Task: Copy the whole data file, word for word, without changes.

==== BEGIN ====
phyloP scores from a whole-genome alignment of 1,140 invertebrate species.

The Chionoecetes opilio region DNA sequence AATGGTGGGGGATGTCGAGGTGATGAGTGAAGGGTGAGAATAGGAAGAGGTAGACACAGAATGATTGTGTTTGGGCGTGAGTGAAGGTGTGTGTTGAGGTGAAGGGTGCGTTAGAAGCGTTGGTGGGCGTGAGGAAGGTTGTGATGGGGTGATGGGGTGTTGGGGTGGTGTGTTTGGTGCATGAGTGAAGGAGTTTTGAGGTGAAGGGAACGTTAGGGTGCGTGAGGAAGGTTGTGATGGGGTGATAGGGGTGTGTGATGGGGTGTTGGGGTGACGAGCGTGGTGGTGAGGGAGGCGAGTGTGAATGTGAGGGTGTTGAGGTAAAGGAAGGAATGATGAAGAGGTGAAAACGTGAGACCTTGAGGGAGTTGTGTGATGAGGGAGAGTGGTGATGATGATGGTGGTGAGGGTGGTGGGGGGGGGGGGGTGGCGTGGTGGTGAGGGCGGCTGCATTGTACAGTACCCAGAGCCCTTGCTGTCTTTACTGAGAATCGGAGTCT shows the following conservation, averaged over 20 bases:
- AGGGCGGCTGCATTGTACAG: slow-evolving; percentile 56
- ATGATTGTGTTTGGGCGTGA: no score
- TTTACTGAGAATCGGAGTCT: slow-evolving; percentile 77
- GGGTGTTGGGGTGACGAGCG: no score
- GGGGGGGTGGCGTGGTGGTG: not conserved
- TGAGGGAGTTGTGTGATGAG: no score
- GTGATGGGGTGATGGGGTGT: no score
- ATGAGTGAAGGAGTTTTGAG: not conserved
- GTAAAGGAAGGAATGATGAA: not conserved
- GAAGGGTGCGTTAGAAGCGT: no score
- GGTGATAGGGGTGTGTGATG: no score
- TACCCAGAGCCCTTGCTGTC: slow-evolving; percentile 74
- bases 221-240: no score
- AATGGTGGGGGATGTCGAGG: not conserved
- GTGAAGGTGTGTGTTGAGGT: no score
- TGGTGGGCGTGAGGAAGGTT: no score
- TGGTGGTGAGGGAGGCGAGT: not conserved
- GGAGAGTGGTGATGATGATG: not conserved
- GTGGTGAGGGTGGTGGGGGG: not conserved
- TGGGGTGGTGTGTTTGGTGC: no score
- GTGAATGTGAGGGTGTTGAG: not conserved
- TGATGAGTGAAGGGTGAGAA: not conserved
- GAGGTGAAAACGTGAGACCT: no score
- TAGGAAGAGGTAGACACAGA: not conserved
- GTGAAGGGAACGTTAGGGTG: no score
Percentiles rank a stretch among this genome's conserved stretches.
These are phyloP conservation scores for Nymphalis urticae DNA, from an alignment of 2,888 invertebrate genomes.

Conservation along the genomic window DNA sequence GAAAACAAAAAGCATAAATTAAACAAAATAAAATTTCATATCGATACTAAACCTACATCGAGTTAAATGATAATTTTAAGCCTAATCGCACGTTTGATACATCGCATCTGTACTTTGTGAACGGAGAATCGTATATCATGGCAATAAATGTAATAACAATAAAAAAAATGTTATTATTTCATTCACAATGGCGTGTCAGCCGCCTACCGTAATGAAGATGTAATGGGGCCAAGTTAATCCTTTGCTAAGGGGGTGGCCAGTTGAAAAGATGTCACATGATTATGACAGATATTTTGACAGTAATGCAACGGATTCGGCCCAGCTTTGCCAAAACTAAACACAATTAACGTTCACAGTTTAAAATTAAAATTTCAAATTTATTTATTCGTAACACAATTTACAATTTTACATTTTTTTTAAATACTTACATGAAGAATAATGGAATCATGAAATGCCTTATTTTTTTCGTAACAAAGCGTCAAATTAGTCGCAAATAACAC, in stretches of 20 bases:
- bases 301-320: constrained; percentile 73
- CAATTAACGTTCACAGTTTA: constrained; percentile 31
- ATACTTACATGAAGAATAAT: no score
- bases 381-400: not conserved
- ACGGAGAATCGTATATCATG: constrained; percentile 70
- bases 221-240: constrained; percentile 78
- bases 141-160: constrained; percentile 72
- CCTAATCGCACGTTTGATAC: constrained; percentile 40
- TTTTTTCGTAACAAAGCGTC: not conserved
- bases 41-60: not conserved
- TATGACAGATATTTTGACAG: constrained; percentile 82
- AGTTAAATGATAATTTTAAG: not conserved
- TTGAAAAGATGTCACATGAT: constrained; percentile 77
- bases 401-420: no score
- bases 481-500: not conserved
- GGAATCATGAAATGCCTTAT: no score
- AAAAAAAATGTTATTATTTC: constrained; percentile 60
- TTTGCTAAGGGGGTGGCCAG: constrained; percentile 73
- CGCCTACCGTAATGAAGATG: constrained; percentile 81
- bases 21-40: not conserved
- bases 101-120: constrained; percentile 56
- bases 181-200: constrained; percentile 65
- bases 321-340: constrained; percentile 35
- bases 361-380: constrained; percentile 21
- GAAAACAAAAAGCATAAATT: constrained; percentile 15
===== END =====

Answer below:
phyloP scores from a whole-genome alignment of 1,140 invertebrate species.

The Chionoecetes opilio region DNA sequence AATGGTGGGGGATGTCGAGGTGATGAGTGAAGGGTGAGAATAGGAAGAGGTAGACACAGAATGATTGTGTTTGGGCGTGAGTGAAGGTGTGTGTTGAGGTGAAGGGTGCGTTAGAAGCGTTGGTGGGCGTGAGGAAGGTTGTGATGGGGTGATGGGGTGTTGGGGTGGTGTGTTTGGTGCATGAGTGAAGGAGTTTTGAGGTGAAGGGAACGTTAGGGTGCGTGAGGAAGGTTGTGATGGGGTGATAGGGGTGTGTGATGGGGTGTTGGGGTGACGAGCGTGGTGGTGAGGGAGGCGAGTGTGAATGTGAGGGTGTTGAGGTAAAGGAAGGAATGATGAAGAGGTGAAAACGTGAGACCTTGAGGGAGTTGTGTGATGAGGGAGAGTGGTGATGATGATGGTGGTGAGGGTGGTGGGGGGGGGGGGGTGGCGTGGTGGTGAGGGCGGCTGCATTGTACAGTACCCAGAGCCCTTGCTGTCTTTACTGAGAATCGGAGTCT shows the following conservation, averaged over 20 bases:
- AGGGCGGCTGCATTGTACAG: slow-evolving; percentile 56
- ATGATTGTGTTTGGGCGTGA: no score
- TTTACTGAGAATCGGAGTCT: slow-evolving; percentile 77
- GGGTGTTGGGGTGACGAGCG: no score
- GGGGGGGTGGCGTGGTGGTG: not conserved
- TGAGGGAGTTGTGTGATGAG: no score
- GTGATGGGGTGATGGGGTGT: no score
- ATGAGTGAAGGAGTTTTGAG: not conserved
- GTAAAGGAAGGAATGATGAA: not conserved
- GAAGGGTGCGTTAGAAGCGT: no score
- GGTGATAGGGGTGTGTGATG: no score
- TACCCAGAGCCCTTGCTGTC: slow-evolving; percentile 74
- bases 221-240: no score
- AATGGTGGGGGATGTCGAGG: not conserved
- GTGAAGGTGTGTGTTGAGGT: no score
- TGGTGGGCGTGAGGAAGGTT: no score
- TGGTGGTGAGGGAGGCGAGT: not conserved
- GGAGAGTGGTGATGATGATG: not conserved
- GTGGTGAGGGTGGTGGGGGG: not conserved
- TGGGGTGGTGTGTTTGGTGC: no score
- GTGAATGTGAGGGTGTTGAG: not conserved
- TGATGAGTGAAGGGTGAGAA: not conserved
- GAGGTGAAAACGTGAGACCT: no score
- TAGGAAGAGGTAGACACAGA: not conserved
- GTGAAGGGAACGTTAGGGTG: no score
Percentiles rank a stretch among this genome's conserved stretches.
These are phyloP conservation scores for Nymphalis urticae DNA, from an alignment of 2,888 invertebrate genomes.

Conservation along the genomic window DNA sequence GAAAACAAAAAGCATAAATTAAACAAAATAAAATTTCATATCGATACTAAACCTACATCGAGTTAAATGATAATTTTAAGCCTAATCGCACGTTTGATACATCGCATCTGTACTTTGTGAACGGAGAATCGTATATCATGGCAATAAATGTAATAACAATAAAAAAAATGTTATTATTTCATTCACAATGGCGTGTCAGCCGCCTACCGTAATGAAGATGTAATGGGGCCAAGTTAATCCTTTGCTAAGGGGGTGGCCAGTTGAAAAGATGTCACATGATTATGACAGATATTTTGACAGTAATGCAACGGATTCGGCCCAGCTTTGCCAAAACTAAACACAATTAACGTTCACAGTTTAAAATTAAAATTTCAAATTTATTTATTCGTAACACAATTTACAATTTTACATTTTTTTTAAATACTTACATGAAGAATAATGGAATCATGAAATGCCTTATTTTTTTCGTAACAAAGCGTCAAATTAGTCGCAAATAACAC, in stretches of 20 bases:
- bases 301-320: constrained; percentile 73
- CAATTAACGTTCACAGTTTA: constrained; percentile 31
- ATACTTACATGAAGAATAAT: no score
- bases 381-400: not conserved
- ACGGAGAATCGTATATCATG: constrained; percentile 70
- bases 221-240: constrained; percentile 78
- bases 141-160: constrained; percentile 72
- CCTAATCGCACGTTTGATAC: constrained; percentile 40
- TTTTTTCGTAACAAAGCGTC: not conserved
- bases 41-60: not conserved
- TATGACAGATATTTTGACAG: constrained; percentile 82
- AGTTAAATGATAATTTTAAG: not conserved
- TTGAAAAGATGTCACATGAT: constrained; percentile 77
- bases 401-420: no score
- bases 481-500: not conserved
- GGAATCATGAAATGCCTTAT: no score
- AAAAAAAATGTTATTATTTC: constrained; percentile 60
- TTTGCTAAGGGGGTGGCCAG: constrained; percentile 73
- CGCCTACCGTAATGAAGATG: constrained; percentile 81
- bases 21-40: not conserved
- bases 101-120: constrained; percentile 56
- bases 181-200: constrained; percentile 65
- bases 321-340: constrained; percentile 35
- bases 361-380: constrained; percentile 21
- GAAAACAAAAAGCATAAATT: constrained; percentile 15